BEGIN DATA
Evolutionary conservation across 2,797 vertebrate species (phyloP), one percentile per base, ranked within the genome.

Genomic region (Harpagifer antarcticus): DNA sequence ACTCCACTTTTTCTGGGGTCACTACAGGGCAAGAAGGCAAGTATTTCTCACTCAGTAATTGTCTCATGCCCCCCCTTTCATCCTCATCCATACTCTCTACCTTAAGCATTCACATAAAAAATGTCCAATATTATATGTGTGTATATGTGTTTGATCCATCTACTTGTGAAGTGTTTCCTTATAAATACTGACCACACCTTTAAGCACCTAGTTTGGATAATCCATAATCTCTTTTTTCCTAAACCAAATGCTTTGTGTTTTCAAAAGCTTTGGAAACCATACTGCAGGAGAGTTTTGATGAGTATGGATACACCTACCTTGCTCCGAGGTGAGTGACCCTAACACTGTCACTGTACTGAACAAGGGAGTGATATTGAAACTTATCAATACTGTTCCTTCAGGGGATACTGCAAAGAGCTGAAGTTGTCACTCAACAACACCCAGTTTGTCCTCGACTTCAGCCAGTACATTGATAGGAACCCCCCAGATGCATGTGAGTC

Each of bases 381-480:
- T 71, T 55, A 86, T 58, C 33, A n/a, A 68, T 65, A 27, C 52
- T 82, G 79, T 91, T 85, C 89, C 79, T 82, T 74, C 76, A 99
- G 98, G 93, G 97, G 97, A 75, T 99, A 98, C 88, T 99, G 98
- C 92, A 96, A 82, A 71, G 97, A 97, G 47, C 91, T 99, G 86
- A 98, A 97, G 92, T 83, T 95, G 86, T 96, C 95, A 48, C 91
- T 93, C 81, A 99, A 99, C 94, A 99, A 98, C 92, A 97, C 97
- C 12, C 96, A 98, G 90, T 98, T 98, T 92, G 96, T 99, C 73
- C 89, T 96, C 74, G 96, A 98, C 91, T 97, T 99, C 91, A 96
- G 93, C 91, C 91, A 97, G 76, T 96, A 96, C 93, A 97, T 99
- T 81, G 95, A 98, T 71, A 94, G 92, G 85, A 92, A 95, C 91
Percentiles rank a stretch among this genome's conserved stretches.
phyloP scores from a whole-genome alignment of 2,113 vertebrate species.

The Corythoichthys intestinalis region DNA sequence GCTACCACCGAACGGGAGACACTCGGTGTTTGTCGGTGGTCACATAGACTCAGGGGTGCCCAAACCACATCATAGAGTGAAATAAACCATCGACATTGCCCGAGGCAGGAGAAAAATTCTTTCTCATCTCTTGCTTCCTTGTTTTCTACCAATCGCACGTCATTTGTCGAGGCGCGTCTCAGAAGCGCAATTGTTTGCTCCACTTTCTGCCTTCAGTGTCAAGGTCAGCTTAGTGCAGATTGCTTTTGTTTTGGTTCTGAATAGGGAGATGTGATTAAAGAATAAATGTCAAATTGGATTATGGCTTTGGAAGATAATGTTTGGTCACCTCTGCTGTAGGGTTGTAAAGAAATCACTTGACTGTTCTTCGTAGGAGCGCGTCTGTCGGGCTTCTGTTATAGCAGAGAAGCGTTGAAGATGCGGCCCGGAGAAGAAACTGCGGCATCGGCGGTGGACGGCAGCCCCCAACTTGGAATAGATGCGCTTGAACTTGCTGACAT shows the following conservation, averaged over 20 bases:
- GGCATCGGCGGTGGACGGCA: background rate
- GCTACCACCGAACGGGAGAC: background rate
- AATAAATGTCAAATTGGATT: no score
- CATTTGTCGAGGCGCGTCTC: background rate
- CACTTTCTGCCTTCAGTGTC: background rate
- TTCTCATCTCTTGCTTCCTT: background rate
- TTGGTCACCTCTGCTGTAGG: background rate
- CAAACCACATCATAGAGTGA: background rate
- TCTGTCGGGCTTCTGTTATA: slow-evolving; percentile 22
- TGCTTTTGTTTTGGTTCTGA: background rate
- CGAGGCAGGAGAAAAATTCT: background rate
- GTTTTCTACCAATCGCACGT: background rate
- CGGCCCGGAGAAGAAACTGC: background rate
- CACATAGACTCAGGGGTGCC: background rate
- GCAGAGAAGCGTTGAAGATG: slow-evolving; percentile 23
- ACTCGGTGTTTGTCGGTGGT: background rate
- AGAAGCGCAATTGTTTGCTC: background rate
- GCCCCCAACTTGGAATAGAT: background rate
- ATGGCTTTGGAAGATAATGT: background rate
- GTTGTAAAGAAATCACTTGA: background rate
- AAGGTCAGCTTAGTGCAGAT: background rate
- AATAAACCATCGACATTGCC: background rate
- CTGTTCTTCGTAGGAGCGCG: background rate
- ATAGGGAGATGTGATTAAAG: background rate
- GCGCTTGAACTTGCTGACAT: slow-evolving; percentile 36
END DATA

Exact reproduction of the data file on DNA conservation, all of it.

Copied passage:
Evolutionary conservation across 2,797 vertebrate species (phyloP), one percentile per base, ranked within the genome.

Genomic region (Harpagifer antarcticus): DNA sequence ACTCCACTTTTTCTGGGGTCACTACAGGGCAAGAAGGCAAGTATTTCTCACTCAGTAATTGTCTCATGCCCCCCCTTTCATCCTCATCCATACTCTCTACCTTAAGCATTCACATAAAAAATGTCCAATATTATATGTGTGTATATGTGTTTGATCCATCTACTTGTGAAGTGTTTCCTTATAAATACTGACCACACCTTTAAGCACCTAGTTTGGATAATCCATAATCTCTTTTTTCCTAAACCAAATGCTTTGTGTTTTCAAAAGCTTTGGAAACCATACTGCAGGAGAGTTTTGATGAGTATGGATACACCTACCTTGCTCCGAGGTGAGTGACCCTAACACTGTCACTGTACTGAACAAGGGAGTGATATTGAAACTTATCAATACTGTTCCTTCAGGGGATACTGCAAAGAGCTGAAGTTGTCACTCAACAACACCCAGTTTGTCCTCGACTTCAGCCAGTACATTGATAGGAACCCCCCAGATGCATGTGAGTC

Each of bases 381-480:
- T 71, T 55, A 86, T 58, C 33, A n/a, A 68, T 65, A 27, C 52
- T 82, G 79, T 91, T 85, C 89, C 79, T 82, T 74, C 76, A 99
- G 98, G 93, G 97, G 97, A 75, T 99, A 98, C 88, T 99, G 98
- C 92, A 96, A 82, A 71, G 97, A 97, G 47, C 91, T 99, G 86
- A 98, A 97, G 92, T 83, T 95, G 86, T 96, C 95, A 48, C 91
- T 93, C 81, A 99, A 99, C 94, A 99, A 98, C 92, A 97, C 97
- C 12, C 96, A 98, G 90, T 98, T 98, T 92, G 96, T 99, C 73
- C 89, T 96, C 74, G 96, A 98, C 91, T 97, T 99, C 91, A 96
- G 93, C 91, C 91, A 97, G 76, T 96, A 96, C 93, A 97, T 99
- T 81, G 95, A 98, T 71, A 94, G 92, G 85, A 92, A 95, C 91
Percentiles rank a stretch among this genome's conserved stretches.
phyloP scores from a whole-genome alignment of 2,113 vertebrate species.

The Corythoichthys intestinalis region DNA sequence GCTACCACCGAACGGGAGACACTCGGTGTTTGTCGGTGGTCACATAGACTCAGGGGTGCCCAAACCACATCATAGAGTGAAATAAACCATCGACATTGCCCGAGGCAGGAGAAAAATTCTTTCTCATCTCTTGCTTCCTTGTTTTCTACCAATCGCACGTCATTTGTCGAGGCGCGTCTCAGAAGCGCAATTGTTTGCTCCACTTTCTGCCTTCAGTGTCAAGGTCAGCTTAGTGCAGATTGCTTTTGTTTTGGTTCTGAATAGGGAGATGTGATTAAAGAATAAATGTCAAATTGGATTATGGCTTTGGAAGATAATGTTTGGTCACCTCTGCTGTAGGGTTGTAAAGAAATCACTTGACTGTTCTTCGTAGGAGCGCGTCTGTCGGGCTTCTGTTATAGCAGAGAAGCGTTGAAGATGCGGCCCGGAGAAGAAACTGCGGCATCGGCGGTGGACGGCAGCCCCCAACTTGGAATAGATGCGCTTGAACTTGCTGACAT shows the following conservation, averaged over 20 bases:
- GGCATCGGCGGTGGACGGCA: background rate
- GCTACCACCGAACGGGAGAC: background rate
- AATAAATGTCAAATTGGATT: no score
- CATTTGTCGAGGCGCGTCTC: background rate
- CACTTTCTGCCTTCAGTGTC: background rate
- TTCTCATCTCTTGCTTCCTT: background rate
- TTGGTCACCTCTGCTGTAGG: background rate
- CAAACCACATCATAGAGTGA: background rate
- TCTGTCGGGCTTCTGTTATA: slow-evolving; percentile 22
- TGCTTTTGTTTTGGTTCTGA: background rate
- CGAGGCAGGAGAAAAATTCT: background rate
- GTTTTCTACCAATCGCACGT: background rate
- CGGCCCGGAGAAGAAACTGC: background rate
- CACATAGACTCAGGGGTGCC: background rate
- GCAGAGAAGCGTTGAAGATG: slow-evolving; percentile 23
- ACTCGGTGTTTGTCGGTGGT: background rate
- AGAAGCGCAATTGTTTGCTC: background rate
- GCCCCCAACTTGGAATAGAT: background rate
- ATGGCTTTGGAAGATAATGT: background rate
- GTTGTAAAGAAATCACTTGA: background rate
- AAGGTCAGCTTAGTGCAGAT: background rate
- AATAAACCATCGACATTGCC: background rate
- CTGTTCTTCGTAGGAGCGCG: background rate
- ATAGGGAGATGTGATTAAAG: background rate
- GCGCTTGAACTTGCTGACAT: slow-evolving; percentile 36